The menace of consumers, sorrow in Pennsylvania, child abuse at the Fed, and other matters. PSYCHO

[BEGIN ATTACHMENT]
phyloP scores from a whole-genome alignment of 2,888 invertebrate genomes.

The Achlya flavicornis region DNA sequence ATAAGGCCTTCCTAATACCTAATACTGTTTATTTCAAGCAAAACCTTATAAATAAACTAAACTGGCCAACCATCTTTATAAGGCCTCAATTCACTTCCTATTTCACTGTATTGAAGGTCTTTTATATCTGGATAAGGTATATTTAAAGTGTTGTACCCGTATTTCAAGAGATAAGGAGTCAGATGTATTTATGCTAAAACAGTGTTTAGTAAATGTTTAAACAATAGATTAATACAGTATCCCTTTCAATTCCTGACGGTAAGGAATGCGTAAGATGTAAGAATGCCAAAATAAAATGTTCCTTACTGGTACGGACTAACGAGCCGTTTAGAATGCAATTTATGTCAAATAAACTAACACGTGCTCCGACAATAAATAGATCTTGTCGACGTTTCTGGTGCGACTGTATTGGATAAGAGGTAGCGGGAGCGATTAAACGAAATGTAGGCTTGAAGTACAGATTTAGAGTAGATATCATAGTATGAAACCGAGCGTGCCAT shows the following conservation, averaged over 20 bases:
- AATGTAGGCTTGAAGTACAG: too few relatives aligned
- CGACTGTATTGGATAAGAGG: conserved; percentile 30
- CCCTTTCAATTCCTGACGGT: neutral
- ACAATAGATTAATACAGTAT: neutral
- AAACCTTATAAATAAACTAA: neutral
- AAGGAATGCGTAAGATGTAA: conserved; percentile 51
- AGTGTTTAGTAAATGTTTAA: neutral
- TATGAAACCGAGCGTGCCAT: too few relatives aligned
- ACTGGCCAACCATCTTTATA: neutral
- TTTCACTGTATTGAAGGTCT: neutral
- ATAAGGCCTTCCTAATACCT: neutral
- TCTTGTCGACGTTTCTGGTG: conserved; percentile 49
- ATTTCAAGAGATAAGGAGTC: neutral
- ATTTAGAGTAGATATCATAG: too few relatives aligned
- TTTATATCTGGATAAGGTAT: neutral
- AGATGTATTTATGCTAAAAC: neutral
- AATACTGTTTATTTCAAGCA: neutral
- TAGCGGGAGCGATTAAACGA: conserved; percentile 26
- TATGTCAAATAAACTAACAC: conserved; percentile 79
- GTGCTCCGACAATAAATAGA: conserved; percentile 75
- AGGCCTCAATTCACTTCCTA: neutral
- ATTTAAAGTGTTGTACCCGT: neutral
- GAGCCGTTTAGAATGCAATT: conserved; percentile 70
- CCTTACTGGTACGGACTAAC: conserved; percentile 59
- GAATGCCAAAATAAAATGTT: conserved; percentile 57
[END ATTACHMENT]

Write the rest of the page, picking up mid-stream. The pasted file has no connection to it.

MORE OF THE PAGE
(FORTUNE Magazine) – Your servant was about to reach for a newsmagazine in the local stationery store when he suddenly found himself staring fascinatedly at an adjacent publication with the arguably grabbiest headline of the year. It was the summer 1991 Journal of Psychohistory, and the irresistible head was ''The Psychological Origins of the Gulf War and Recession.'' Hard to pass by, eh? We couldn't, and in the ensuing weeks acquired additional psychohistorical reading matter before the fever moderated. Psychohistory is a discipline that aims to enlarge your understanding of history's tides by studying the big players with the help, or presumed help, of psychoanalytic insights. The literature thusly generated is often fun to read, although a fellow frequently has trouble grasping the historical relevance of the claimed insights -- that Lincoln's sex life was troubled, that Robert E. Lee was ashamed of his father, that the Shah was overwhelmed by his father, that Reagan has a fear of castration (said to be evidenced in, for example, his choice of Where's the Rest of Me? as the title for his autobiography). In a much more daring version, psychohistory moves outside the realm of individual psychology and offers predictions based on readings of the national psyche. An endlessly daring innovator in this genre is Lloyd deMause, who edits the Journal of Psychohistory and is responsible not only for that grabby title but for the lead article, ''The Gulf War as a Mental Disorder.'' Lloyd's basic proposition: The daily political dramas served up by the media are in large measure a playing out of ''national dreams.'' Psychohistorians can divine ''the unconscious emotional life of a nation'' by looking for certain recurrent themes in the public dialogue. He says that this technique led him to predict the attempt to assassinate Reagan in 1981: ''In March of 1981 . . . I saw group-fantasies clearly indicating that Reagan would be shot . . . I jokingly remarked to the students in a political psychology class I was teaching ((at New York's Baruch College)) that perhaps I should alert the FBI . . . but it wasn't until the students burst into the next class hour shouting, 'He was shot! Just like we said he would be!' that I realized how amazingly predictive the analysis of group-fantasies can be.'' Not having a tape of either class hour, we are in no position to rebut this astounding claim, but we did find ourselves talking back to deMause's dream- based analysis of the Gulf war. He says that America needed an episode of violence early in 1990. Studies of imagery appearing in the press showed a country suffering from post-traumatic stress disorder (PTSD), a psychic ailment associated with destructive impulses. The PTSD was manifested in recurring media images featuring Hurt Children and Terrifying Parents (deMause's caps). Example of the former: the cover of a Money magazine story about college admission agonies, headed ''Sacrifice of the Children.'' It all seems more reminiscent of Jeane Dixon's predictions than of Freud's. You have to believe that if there hadn't been a Gulf war, deMause would have pointed to some other events as confirming his forecast of a country eager for pain and suffering. Before the war broke out, he seemed to believe the pain would mainly flow from federal budget cuts and tight money. Writing just before Saddam attacked Kuwait, deMause predicted an orgy of ''child sacrifice,'' observing that in shooting for near-zero inflation, ''Alan Greenspan quietly condemns thousands of children to death in the recession he produces.'' Now you know why there was a recession.